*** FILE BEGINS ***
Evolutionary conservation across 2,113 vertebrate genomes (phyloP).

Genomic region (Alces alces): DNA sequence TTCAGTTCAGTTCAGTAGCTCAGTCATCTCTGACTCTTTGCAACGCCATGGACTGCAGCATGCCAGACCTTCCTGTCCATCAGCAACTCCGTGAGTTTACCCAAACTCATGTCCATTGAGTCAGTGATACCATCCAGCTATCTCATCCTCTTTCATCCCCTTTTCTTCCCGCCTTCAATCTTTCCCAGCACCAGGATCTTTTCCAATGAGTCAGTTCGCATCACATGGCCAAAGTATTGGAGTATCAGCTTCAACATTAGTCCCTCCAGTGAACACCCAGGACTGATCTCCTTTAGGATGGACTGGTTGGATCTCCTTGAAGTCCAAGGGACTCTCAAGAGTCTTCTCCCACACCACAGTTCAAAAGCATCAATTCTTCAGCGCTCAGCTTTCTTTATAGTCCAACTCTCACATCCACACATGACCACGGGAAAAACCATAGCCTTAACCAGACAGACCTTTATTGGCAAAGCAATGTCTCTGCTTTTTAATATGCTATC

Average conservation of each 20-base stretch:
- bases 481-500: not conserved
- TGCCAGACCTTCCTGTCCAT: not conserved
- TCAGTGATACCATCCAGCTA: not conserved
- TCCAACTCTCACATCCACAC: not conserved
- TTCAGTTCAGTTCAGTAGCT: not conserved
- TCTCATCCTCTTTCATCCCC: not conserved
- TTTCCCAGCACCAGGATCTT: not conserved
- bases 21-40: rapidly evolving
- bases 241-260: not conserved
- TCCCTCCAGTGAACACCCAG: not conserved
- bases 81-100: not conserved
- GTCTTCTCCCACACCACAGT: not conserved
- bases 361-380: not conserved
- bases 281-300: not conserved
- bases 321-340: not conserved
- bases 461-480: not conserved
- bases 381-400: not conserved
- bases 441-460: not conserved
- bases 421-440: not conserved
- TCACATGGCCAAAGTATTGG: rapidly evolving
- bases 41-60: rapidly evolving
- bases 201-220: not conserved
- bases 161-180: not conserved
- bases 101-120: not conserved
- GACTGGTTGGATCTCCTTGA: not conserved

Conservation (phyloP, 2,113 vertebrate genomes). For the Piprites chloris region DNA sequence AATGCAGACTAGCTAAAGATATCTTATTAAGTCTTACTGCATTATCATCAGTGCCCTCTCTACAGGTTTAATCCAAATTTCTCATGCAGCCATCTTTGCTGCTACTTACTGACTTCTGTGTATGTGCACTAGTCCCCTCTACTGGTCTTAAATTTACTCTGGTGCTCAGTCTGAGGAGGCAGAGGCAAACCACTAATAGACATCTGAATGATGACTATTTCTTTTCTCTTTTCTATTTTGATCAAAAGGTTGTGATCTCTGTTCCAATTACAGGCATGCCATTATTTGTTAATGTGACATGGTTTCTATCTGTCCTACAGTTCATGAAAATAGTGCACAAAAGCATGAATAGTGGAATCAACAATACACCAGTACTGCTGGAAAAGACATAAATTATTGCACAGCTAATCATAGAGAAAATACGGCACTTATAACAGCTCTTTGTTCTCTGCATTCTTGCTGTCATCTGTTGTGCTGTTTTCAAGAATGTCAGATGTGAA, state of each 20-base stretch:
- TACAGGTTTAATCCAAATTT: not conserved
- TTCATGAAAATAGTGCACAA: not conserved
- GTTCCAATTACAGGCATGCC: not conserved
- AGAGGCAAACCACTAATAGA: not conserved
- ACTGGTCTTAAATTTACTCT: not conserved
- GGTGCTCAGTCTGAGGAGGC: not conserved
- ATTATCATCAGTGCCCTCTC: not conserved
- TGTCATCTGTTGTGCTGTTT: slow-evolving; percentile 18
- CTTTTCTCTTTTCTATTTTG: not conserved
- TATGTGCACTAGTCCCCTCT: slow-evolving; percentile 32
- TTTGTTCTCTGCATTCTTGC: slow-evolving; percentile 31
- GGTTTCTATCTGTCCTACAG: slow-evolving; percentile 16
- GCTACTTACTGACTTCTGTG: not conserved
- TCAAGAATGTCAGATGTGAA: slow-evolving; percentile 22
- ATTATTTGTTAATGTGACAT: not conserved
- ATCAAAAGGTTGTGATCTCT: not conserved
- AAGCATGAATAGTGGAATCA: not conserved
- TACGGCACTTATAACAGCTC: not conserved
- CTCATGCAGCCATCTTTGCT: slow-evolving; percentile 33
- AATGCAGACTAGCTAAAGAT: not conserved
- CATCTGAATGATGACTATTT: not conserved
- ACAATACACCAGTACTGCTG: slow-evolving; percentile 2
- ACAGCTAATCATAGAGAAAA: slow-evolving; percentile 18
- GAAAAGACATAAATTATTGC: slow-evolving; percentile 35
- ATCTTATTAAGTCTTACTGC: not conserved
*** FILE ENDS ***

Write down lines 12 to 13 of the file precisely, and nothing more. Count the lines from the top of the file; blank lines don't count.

- bases 241-260: not conserved
- TCCCTCCAGTGAACACCCAG: not conserved